When was the last time you were challenged by fashion? This is a question I asked myself, the first time I slid my foot into a Maison Margiela Tabi boot. Staring back at me was a shiny metallic pink shoe with a signature split between the big toe that forms a cloven-hoof silhouette. These boots live somewhere between mesmerizing and off-putting, and I felt challenged, to say the least. I don’t seem to be alone in this polarizing interpretation. Tabi boots have been dividing opinions since 1988 when Margiela sent the original Tabis down his very first runway. From runway to 2019 real life, they still massively divide opinions and often spark outrage. From disgust to admiration, the history of Tabis is legendary and complicated.
As I looked at the boots on myself, I couldn’t help but wonder…am I brave enough to pull off a Tabi?
The Tabi silhouette was made infamous by Margiela. It originated back in 15th century Japan when cotton first became accessible through trade with China. This lead to a larger production of socks, which in order to be worn with traditional thong sandals, was developed to have a split toe. As Tabi socks grew in popularity, Japan’s hierarchical structure called for differentiation in the colors. Different sock colors signified different social and class standings. Common people often wore traditional Indigo blue Tabis, while white was reserved for wedding and tea ceremonies. samurai were permitted to wear any color of the sock, besides purple and gold. And performers are said to have been the only wearers of patterned Tabi socks. Outside of Japan, the Tabi silhouette had failed to become popular until Martin Margiela’s seminal fashion show in 1988.
During Margiela’s first showing of the boot, he feared that the audience wouldn’t notice the signature cloven-hoof print. To draw attention to the shape, he doused the models in red paint before they entered the runway, leaving a trail of hoof-like footprints behind them. And thus, an iconic silhouette was reborn. Margiela returned to the Tabi boot in his following runway shows for monetary reasons. He told Geert Bruloot—the first buyer to every stock the Tabi boot—in the years that followed his debut collection, “there was no budget for a new form, [there was] no other choice than to continue with [the Tabi style].” Eventually, Margiela managed to make enough to produce new footwear, but he remained true to the Tabi. Rather than abandoning it, he pushed the concept further and began offering sneaker, sandals, and heel iterations of the iconic shape. At one point he even produced a Tabi shaped sole that attached to the feet by using packing tape alone.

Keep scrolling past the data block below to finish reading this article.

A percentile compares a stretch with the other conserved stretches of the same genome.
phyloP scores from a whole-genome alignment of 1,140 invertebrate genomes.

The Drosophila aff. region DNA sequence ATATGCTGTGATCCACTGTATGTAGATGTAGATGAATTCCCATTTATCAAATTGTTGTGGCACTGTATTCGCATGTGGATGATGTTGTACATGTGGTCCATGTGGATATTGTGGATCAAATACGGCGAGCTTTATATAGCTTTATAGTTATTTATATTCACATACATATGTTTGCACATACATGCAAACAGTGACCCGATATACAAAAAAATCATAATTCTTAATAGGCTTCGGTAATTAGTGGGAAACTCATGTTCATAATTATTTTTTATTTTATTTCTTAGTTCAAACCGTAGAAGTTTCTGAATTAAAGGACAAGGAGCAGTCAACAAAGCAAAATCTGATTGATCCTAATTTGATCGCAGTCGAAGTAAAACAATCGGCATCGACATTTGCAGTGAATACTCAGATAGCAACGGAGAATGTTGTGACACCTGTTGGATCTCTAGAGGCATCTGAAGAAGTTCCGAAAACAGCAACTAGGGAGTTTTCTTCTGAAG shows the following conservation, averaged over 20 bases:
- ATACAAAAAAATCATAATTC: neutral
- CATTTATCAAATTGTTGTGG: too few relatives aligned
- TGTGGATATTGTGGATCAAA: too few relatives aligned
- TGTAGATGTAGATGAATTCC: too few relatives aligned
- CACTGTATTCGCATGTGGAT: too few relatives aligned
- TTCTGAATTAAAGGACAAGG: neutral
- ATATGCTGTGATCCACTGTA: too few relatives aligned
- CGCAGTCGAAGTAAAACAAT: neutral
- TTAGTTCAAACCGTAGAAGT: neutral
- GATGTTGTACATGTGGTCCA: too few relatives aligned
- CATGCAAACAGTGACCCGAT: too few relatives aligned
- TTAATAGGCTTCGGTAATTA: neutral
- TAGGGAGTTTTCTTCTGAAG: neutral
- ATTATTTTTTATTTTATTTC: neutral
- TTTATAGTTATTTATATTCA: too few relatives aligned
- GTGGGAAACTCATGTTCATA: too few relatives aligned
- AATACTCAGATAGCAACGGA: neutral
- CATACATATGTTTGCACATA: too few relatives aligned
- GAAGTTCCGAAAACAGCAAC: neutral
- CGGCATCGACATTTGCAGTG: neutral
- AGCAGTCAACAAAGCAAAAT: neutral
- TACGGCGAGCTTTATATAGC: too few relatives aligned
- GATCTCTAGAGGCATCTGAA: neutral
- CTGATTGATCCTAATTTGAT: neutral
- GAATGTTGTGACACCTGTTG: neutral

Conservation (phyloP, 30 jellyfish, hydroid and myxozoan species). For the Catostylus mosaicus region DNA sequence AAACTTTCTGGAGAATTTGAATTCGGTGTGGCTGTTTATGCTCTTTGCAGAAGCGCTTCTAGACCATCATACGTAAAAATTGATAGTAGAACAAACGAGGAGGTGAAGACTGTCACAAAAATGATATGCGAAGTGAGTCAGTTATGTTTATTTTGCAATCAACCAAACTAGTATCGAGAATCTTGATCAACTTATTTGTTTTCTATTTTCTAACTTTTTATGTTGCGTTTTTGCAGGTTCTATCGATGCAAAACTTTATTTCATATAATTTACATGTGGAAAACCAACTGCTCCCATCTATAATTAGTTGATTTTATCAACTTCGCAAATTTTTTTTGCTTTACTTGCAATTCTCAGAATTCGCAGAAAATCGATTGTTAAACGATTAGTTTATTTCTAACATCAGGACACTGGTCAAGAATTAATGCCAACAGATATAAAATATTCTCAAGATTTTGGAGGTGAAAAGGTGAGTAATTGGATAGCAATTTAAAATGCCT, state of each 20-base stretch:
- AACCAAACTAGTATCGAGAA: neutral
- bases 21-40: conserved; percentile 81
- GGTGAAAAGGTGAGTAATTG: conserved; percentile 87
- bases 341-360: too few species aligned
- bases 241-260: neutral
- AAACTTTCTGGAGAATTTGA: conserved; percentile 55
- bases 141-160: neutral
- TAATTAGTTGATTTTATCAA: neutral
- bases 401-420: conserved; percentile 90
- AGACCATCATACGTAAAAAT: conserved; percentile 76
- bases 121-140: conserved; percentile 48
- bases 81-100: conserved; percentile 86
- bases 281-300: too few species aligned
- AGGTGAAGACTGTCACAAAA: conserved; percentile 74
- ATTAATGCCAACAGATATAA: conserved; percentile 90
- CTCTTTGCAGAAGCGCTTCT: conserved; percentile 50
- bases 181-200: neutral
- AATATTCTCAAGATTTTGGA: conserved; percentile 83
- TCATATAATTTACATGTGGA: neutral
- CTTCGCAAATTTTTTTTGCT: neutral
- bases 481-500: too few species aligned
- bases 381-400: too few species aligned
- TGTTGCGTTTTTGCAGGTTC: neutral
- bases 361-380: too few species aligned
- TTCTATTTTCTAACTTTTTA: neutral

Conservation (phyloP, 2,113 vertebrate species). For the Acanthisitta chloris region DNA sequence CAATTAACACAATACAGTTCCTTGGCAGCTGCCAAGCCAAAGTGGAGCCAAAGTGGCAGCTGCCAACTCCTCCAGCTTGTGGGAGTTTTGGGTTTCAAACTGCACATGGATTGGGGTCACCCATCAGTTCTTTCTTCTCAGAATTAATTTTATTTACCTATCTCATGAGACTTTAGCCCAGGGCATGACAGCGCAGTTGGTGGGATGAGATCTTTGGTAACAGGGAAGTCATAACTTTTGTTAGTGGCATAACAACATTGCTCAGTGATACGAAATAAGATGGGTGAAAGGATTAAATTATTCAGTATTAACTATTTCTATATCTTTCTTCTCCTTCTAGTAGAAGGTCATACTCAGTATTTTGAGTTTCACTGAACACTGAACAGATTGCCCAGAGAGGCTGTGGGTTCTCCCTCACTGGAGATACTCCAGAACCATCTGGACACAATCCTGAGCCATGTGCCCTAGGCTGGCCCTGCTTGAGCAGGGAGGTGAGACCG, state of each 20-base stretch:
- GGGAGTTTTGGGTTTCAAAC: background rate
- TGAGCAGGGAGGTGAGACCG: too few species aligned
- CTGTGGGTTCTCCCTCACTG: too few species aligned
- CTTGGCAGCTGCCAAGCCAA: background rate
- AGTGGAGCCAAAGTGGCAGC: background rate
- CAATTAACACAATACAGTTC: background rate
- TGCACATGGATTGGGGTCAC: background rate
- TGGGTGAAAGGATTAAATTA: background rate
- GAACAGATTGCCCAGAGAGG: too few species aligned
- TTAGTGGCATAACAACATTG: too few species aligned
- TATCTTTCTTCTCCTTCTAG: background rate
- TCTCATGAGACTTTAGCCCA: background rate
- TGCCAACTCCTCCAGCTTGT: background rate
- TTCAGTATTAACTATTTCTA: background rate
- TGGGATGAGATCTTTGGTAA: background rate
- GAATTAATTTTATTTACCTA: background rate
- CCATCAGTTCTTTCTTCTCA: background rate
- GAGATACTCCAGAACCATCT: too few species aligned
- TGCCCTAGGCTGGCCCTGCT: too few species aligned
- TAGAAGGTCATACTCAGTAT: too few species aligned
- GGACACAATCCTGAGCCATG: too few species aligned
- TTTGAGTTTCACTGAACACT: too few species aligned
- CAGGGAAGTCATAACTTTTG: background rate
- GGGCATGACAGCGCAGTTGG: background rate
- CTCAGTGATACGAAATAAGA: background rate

Despite this complex history, many reactions to the boot seem to be somewhere along the lines of confusion, fear, and disgust. Although I consider myself well versed in fashion and often open to divisive stylistic choices, my initial reaction to the boot wasn’t dissimilar to the ones mentioned before. Perhaps it is the rarity of the silhouette in western culture, or maybe the almost animalistic design that gave me pause. Regardless, the Tabi confused me. From afar, it appears to be just like any other ankle boot, but up close it’s strange. But also, maybe beautiful? Underneath all my negative feelings towards the shoe is a part of myself that is captivated by them.
In a world centred around aesthetics, Tabi boots can be proof that sometimes what challenges us, is more important than what is simply ‘beautiful’. I realized, when I looked at myself wearing the Tabis, my negative feelings towards the boots weren’t directed towards the shoe itself. My feelings were a projection of how I feared others would see me. Sure, the silhouette is unusual, but perhaps people’s interpretations of the boot as being unsightly, unfeminine, or even downright ugly, are just a projection of fear of what is unfamiliar in our subconscious closets. To some, they might be a fashion taboo. But the Tabis are also sexy. It explores a part of the body that is rarely put on display in such a striking way. Martin Margiela created an iconic business and literal, footprint that was made to challenge the norms of dressing. Margiela’s Tabi design, begs the wearer to leave their own strange and unfamiliar cloven-hoof footprint on the world. So seldom does fashion really and truly celebrate the challenging, but Margiela’s everlasting boot might just be proof — that what is both cherished and despised too, is the most valuable fashion of all.
By: Shannon Homan
Photography by: Casey Tang
Set design by Shannon Homan
Shannon Homan is a third year Theatre and Dance and Government double major. Shannon enjoys gardening, styling shoots, and hanging out with as many cats as she possibly can. When she’s not hanging with furry friends, you can usually find her drooling over the latest Eckhaus Latta knitwear.